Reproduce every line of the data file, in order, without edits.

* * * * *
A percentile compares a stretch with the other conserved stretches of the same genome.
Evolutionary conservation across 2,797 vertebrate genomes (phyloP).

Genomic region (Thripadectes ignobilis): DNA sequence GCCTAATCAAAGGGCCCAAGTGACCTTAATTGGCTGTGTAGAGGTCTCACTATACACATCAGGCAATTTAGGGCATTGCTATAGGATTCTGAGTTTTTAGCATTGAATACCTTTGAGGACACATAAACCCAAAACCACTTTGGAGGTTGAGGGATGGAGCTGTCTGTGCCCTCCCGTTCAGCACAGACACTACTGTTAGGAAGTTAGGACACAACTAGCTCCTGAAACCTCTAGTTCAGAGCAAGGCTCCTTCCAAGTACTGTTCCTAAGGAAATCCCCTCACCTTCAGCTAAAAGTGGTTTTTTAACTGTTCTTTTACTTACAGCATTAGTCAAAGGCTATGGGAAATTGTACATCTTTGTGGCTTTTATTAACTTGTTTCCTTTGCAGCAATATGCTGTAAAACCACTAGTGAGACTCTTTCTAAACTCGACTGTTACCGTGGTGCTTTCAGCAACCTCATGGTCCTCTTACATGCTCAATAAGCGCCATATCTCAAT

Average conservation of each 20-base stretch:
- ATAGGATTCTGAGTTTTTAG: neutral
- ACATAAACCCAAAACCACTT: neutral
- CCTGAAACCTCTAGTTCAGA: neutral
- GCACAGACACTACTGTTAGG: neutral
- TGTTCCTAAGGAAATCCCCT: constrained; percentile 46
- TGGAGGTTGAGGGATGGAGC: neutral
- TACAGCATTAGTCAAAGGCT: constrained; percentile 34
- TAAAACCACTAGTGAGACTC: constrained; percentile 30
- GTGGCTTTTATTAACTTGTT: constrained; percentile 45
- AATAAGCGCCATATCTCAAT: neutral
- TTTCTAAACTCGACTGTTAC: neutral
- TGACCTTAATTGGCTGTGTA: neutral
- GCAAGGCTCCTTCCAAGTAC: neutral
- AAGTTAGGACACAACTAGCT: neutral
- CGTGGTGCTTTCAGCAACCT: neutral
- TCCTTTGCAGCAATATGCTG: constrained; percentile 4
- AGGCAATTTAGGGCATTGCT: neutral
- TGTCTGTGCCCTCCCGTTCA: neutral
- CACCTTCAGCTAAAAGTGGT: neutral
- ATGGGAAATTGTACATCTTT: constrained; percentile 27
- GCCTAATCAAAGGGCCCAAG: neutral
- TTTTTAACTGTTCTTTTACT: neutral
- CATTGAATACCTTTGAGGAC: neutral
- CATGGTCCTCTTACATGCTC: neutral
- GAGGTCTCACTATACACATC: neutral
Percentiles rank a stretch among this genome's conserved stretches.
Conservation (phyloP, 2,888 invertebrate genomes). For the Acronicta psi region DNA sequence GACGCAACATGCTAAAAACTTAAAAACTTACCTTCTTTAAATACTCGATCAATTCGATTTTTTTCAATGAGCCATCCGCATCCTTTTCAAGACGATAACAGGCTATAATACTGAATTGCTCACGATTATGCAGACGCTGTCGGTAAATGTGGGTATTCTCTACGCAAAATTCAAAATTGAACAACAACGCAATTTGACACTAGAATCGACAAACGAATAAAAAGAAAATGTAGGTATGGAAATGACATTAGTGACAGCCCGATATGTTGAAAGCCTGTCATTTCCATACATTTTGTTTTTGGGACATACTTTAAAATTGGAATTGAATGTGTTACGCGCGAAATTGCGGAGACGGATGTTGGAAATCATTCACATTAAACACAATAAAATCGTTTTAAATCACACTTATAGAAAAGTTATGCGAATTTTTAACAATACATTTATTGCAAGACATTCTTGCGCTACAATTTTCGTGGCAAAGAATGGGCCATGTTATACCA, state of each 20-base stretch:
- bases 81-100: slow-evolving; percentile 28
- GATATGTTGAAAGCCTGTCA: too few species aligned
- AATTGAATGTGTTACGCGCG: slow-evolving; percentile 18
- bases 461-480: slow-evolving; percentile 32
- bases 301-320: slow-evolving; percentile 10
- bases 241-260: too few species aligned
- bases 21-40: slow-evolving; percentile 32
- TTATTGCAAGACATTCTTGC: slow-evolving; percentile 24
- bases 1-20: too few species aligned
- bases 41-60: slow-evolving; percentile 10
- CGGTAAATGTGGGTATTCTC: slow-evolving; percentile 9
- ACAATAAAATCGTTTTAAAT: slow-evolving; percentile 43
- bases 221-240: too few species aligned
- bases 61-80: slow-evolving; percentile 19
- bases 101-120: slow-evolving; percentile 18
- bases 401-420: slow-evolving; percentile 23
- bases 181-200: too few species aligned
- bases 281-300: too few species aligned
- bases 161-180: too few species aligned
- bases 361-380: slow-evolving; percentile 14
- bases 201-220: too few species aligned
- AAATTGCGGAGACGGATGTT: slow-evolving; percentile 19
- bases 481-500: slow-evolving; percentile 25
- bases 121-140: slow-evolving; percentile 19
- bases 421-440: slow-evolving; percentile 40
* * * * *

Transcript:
A percentile compares a stretch with the other conserved stretches of the same genome.
Evolutionary conservation across 2,797 vertebrate genomes (phyloP).

Genomic region (Thripadectes ignobilis): DNA sequence GCCTAATCAAAGGGCCCAAGTGACCTTAATTGGCTGTGTAGAGGTCTCACTATACACATCAGGCAATTTAGGGCATTGCTATAGGATTCTGAGTTTTTAGCATTGAATACCTTTGAGGACACATAAACCCAAAACCACTTTGGAGGTTGAGGGATGGAGCTGTCTGTGCCCTCCCGTTCAGCACAGACACTACTGTTAGGAAGTTAGGACACAACTAGCTCCTGAAACCTCTAGTTCAGAGCAAGGCTCCTTCCAAGTACTGTTCCTAAGGAAATCCCCTCACCTTCAGCTAAAAGTGGTTTTTTAACTGTTCTTTTACTTACAGCATTAGTCAAAGGCTATGGGAAATTGTACATCTTTGTGGCTTTTATTAACTTGTTTCCTTTGCAGCAATATGCTGTAAAACCACTAGTGAGACTCTTTCTAAACTCGACTGTTACCGTGGTGCTTTCAGCAACCTCATGGTCCTCTTACATGCTCAATAAGCGCCATATCTCAAT

Average conservation of each 20-base stretch:
- ATAGGATTCTGAGTTTTTAG: neutral
- ACATAAACCCAAAACCACTT: neutral
- CCTGAAACCTCTAGTTCAGA: neutral
- GCACAGACACTACTGTTAGG: neutral
- TGTTCCTAAGGAAATCCCCT: constrained; percentile 46
- TGGAGGTTGAGGGATGGAGC: neutral
- TACAGCATTAGTCAAAGGCT: constrained; percentile 34
- TAAAACCACTAGTGAGACTC: constrained; percentile 30
- GTGGCTTTTATTAACTTGTT: constrained; percentile 45
- AATAAGCGCCATATCTCAAT: neutral
- TTTCTAAACTCGACTGTTAC: neutral
- TGACCTTAATTGGCTGTGTA: neutral
- GCAAGGCTCCTTCCAAGTAC: neutral
- AAGTTAGGACACAACTAGCT: neutral
- CGTGGTGCTTTCAGCAACCT: neutral
- TCCTTTGCAGCAATATGCTG: constrained; percentile 4
- AGGCAATTTAGGGCATTGCT: neutral
- TGTCTGTGCCCTCCCGTTCA: neutral
- CACCTTCAGCTAAAAGTGGT: neutral
- ATGGGAAATTGTACATCTTT: constrained; percentile 27
- GCCTAATCAAAGGGCCCAAG: neutral
- TTTTTAACTGTTCTTTTACT: neutral
- CATTGAATACCTTTGAGGAC: neutral
- CATGGTCCTCTTACATGCTC: neutral
- GAGGTCTCACTATACACATC: neutral
Percentiles rank a stretch among this genome's conserved stretches.
Conservation (phyloP, 2,888 invertebrate genomes). For the Acronicta psi region DNA sequence GACGCAACATGCTAAAAACTTAAAAACTTACCTTCTTTAAATACTCGATCAATTCGATTTTTTTCAATGAGCCATCCGCATCCTTTTCAAGACGATAACAGGCTATAATACTGAATTGCTCACGATTATGCAGACGCTGTCGGTAAATGTGGGTATTCTCTACGCAAAATTCAAAATTGAACAACAACGCAATTTGACACTAGAATCGACAAACGAATAAAAAGAAAATGTAGGTATGGAAATGACATTAGTGACAGCCCGATATGTTGAAAGCCTGTCATTTCCATACATTTTGTTTTTGGGACATACTTTAAAATTGGAATTGAATGTGTTACGCGCGAAATTGCGGAGACGGATGTTGGAAATCATTCACATTAAACACAATAAAATCGTTTTAAATCACACTTATAGAAAAGTTATGCGAATTTTTAACAATACATTTATTGCAAGACATTCTTGCGCTACAATTTTCGTGGCAAAGAATGGGCCATGTTATACCA, state of each 20-base stretch:
- bases 81-100: slow-evolving; percentile 28
- GATATGTTGAAAGCCTGTCA: too few species aligned
- AATTGAATGTGTTACGCGCG: slow-evolving; percentile 18
- bases 461-480: slow-evolving; percentile 32
- bases 301-320: slow-evolving; percentile 10
- bases 241-260: too few species aligned
- bases 21-40: slow-evolving; percentile 32
- TTATTGCAAGACATTCTTGC: slow-evolving; percentile 24
- bases 1-20: too few species aligned
- bases 41-60: slow-evolving; percentile 10
- CGGTAAATGTGGGTATTCTC: slow-evolving; percentile 9
- ACAATAAAATCGTTTTAAAT: slow-evolving; percentile 43
- bases 221-240: too few species aligned
- bases 61-80: slow-evolving; percentile 19
- bases 101-120: slow-evolving; percentile 18
- bases 401-420: slow-evolving; percentile 23
- bases 181-200: too few species aligned
- bases 281-300: too few species aligned
- bases 161-180: too few species aligned
- bases 361-380: slow-evolving; percentile 14
- bases 201-220: too few species aligned
- AAATTGCGGAGACGGATGTT: slow-evolving; percentile 19
- bases 481-500: slow-evolving; percentile 25
- bases 121-140: slow-evolving; percentile 19
- bases 421-440: slow-evolving; percentile 40